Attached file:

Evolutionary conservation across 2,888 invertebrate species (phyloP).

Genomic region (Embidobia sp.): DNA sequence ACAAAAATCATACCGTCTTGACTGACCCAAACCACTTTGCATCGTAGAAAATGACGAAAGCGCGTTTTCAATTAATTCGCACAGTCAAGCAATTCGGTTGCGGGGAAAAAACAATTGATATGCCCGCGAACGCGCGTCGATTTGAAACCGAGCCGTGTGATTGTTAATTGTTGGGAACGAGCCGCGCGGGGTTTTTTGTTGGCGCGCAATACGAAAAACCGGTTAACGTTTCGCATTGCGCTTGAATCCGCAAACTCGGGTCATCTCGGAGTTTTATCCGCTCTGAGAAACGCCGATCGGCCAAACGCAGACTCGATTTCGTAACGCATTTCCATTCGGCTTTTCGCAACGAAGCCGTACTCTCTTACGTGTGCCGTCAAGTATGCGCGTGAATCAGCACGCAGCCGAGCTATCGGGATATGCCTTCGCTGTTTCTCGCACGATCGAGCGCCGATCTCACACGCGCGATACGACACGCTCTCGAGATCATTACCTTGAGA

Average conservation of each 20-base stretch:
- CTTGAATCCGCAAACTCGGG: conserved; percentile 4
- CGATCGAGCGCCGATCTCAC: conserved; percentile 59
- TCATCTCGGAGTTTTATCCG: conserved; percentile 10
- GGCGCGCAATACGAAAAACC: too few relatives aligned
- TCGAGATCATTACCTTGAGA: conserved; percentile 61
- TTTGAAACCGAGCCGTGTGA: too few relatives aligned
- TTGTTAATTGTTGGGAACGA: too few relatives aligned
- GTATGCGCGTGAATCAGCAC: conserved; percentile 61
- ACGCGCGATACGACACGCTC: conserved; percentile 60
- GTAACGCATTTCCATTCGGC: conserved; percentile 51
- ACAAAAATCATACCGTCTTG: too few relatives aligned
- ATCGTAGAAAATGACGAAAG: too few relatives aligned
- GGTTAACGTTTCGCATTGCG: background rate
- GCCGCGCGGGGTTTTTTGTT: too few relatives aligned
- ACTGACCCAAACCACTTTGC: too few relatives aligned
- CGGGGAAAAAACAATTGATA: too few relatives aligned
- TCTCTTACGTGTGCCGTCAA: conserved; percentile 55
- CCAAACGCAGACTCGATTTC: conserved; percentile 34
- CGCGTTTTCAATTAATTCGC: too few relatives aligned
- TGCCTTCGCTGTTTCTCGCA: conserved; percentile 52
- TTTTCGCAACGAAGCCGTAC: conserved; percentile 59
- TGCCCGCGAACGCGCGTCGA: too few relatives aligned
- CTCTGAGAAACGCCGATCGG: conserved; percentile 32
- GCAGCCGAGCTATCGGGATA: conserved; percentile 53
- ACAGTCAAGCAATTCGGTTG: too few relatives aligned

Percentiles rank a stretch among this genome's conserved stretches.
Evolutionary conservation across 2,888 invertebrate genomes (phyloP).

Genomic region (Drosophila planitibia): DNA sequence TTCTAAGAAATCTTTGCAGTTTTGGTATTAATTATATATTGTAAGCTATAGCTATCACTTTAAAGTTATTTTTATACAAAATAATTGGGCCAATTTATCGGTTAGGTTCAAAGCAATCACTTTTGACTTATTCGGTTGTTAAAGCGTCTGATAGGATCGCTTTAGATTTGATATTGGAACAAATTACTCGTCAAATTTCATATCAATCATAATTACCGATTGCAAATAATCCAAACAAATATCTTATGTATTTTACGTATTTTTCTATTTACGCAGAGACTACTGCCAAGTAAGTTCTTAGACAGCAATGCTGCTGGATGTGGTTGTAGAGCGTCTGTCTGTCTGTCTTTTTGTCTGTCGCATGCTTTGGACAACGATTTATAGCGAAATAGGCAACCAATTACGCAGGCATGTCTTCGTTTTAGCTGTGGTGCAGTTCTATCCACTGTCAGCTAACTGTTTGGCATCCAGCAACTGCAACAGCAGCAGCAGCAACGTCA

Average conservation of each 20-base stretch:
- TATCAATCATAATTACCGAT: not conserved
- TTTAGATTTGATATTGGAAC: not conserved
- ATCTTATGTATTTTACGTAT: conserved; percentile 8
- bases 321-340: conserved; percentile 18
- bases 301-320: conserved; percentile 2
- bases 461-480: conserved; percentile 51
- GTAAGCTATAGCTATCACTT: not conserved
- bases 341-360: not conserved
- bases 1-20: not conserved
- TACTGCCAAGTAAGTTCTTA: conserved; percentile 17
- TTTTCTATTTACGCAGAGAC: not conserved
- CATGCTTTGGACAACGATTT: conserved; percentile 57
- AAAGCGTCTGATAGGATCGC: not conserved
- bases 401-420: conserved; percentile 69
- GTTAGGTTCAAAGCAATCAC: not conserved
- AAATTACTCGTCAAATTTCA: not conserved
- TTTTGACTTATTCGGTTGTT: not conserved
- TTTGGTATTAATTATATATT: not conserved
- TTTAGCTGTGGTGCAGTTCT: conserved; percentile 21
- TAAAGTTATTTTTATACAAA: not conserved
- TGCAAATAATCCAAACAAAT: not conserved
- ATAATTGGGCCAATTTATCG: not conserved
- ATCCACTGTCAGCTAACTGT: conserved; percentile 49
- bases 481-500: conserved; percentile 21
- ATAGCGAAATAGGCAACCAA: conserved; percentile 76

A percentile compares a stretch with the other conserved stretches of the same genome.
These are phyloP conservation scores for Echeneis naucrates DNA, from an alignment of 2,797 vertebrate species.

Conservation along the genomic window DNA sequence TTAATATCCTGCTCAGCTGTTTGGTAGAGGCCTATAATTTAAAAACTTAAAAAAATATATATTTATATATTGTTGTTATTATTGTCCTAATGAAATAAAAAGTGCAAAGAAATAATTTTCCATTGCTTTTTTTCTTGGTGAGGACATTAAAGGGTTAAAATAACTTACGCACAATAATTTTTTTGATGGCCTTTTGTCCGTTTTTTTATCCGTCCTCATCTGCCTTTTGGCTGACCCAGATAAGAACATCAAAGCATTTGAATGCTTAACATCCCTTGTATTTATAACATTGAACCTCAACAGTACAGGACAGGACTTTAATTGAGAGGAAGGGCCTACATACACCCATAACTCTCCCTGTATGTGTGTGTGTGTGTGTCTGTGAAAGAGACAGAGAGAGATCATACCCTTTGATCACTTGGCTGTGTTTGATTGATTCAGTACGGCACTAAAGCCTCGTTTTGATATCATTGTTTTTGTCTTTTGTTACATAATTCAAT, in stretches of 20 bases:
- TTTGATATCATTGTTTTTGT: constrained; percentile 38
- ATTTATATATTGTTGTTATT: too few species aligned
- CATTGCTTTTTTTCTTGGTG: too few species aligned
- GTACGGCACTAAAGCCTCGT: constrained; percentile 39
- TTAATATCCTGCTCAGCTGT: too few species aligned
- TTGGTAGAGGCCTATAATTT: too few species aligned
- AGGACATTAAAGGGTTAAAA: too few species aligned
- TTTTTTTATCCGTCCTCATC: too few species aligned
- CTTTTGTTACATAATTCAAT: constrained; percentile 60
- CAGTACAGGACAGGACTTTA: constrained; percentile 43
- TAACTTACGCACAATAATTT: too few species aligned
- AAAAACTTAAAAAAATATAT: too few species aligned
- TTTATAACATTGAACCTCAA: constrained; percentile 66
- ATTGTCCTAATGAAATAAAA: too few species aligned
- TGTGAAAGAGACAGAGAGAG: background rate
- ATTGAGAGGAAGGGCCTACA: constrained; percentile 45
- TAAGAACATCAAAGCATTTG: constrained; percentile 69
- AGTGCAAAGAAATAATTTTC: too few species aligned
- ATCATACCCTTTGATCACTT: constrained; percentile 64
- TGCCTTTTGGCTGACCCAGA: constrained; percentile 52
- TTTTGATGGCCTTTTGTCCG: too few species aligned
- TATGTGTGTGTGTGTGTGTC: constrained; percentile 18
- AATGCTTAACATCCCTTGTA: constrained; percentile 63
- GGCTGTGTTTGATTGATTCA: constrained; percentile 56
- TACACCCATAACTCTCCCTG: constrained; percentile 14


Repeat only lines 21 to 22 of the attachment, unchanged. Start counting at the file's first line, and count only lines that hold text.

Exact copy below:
- CCAAACGCAGACTCGATTTC: conserved; percentile 34
- CGCGTTTTCAATTAATTCGC: too few relatives aligned